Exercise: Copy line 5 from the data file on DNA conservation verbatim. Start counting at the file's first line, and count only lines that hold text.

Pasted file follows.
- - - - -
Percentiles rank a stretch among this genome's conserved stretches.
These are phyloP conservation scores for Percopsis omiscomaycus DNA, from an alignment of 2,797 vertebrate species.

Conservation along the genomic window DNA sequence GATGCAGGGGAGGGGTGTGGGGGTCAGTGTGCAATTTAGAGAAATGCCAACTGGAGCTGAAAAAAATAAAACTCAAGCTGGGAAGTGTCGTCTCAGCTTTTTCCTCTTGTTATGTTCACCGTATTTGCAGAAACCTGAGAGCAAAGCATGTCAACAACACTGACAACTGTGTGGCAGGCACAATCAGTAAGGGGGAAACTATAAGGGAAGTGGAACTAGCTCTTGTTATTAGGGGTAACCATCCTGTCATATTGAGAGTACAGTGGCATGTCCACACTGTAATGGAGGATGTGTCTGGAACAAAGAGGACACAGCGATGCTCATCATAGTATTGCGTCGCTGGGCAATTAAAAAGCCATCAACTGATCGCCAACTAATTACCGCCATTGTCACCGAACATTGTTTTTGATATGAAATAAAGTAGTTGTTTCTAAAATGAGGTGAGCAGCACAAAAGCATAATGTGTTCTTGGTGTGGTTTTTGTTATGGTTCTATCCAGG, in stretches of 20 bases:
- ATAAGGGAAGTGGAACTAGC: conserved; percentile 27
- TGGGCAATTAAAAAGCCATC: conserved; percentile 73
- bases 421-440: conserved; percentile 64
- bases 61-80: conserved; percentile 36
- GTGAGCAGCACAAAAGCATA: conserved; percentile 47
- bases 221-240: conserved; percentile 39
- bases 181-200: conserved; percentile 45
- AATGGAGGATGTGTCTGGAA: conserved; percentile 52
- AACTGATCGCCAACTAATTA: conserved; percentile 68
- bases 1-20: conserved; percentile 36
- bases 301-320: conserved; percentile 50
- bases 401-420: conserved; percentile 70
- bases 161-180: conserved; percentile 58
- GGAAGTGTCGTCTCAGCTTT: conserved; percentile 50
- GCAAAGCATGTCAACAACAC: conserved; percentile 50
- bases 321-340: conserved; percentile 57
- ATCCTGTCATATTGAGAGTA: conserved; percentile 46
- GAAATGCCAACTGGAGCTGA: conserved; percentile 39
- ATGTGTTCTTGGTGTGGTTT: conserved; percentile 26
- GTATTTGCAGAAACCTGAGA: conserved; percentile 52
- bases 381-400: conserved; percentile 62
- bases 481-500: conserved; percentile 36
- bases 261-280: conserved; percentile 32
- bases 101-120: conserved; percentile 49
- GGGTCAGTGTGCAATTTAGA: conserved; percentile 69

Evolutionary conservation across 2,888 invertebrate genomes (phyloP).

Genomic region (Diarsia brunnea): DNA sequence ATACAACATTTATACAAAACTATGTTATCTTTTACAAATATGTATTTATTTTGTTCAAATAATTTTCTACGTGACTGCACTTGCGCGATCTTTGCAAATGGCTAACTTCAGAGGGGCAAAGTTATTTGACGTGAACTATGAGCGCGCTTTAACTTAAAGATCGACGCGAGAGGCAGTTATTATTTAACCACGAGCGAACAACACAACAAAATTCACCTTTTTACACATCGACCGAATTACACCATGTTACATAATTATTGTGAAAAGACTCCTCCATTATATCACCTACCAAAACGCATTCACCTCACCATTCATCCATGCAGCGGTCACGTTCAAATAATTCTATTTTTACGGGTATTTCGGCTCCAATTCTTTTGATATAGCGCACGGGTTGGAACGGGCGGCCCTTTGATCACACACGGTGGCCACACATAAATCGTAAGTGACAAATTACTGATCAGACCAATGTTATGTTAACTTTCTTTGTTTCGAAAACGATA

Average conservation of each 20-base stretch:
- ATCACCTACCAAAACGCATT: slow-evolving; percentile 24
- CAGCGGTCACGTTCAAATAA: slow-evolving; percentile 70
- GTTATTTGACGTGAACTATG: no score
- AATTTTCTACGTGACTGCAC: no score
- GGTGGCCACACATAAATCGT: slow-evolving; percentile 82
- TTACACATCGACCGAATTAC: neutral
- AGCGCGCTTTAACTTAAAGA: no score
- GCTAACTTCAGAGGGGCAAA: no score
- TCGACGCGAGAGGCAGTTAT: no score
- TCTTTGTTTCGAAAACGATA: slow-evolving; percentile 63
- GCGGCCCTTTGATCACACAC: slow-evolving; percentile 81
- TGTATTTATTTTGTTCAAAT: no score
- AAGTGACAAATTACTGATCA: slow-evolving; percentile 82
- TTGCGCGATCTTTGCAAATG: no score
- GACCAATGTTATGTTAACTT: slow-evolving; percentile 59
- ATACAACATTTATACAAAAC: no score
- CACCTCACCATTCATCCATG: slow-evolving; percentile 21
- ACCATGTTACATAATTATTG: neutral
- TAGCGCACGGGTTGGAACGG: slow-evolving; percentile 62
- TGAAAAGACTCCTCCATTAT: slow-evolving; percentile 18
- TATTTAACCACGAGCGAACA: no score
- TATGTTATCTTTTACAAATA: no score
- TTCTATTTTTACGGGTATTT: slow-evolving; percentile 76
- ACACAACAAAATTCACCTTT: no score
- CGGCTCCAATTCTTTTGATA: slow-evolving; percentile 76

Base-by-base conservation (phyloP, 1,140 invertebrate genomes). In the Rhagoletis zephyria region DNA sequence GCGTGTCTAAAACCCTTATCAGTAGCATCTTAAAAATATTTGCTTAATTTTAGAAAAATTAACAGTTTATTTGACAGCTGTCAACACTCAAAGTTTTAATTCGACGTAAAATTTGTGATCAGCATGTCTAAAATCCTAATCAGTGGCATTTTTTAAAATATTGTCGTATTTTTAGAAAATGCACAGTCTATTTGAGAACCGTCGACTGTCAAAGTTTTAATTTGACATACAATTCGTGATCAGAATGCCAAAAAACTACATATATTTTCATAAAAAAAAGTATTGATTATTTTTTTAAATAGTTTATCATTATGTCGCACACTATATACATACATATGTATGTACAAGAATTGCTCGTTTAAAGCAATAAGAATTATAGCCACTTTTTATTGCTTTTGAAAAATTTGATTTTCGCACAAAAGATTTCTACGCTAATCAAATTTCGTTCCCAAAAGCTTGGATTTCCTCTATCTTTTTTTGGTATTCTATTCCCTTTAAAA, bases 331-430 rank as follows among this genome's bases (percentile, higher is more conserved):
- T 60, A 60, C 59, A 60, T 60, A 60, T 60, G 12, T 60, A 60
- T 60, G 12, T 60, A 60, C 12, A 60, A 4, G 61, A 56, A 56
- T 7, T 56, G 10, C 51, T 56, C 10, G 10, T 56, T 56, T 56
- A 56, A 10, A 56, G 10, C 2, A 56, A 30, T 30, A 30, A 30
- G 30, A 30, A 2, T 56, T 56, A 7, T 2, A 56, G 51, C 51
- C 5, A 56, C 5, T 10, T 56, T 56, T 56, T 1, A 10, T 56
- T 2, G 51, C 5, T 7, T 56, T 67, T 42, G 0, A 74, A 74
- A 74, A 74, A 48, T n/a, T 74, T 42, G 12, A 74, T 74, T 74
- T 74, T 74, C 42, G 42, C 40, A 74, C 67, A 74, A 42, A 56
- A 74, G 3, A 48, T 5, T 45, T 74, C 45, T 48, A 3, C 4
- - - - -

- TGGGCAATTAAAAAGCCATC: conserved; percentile 73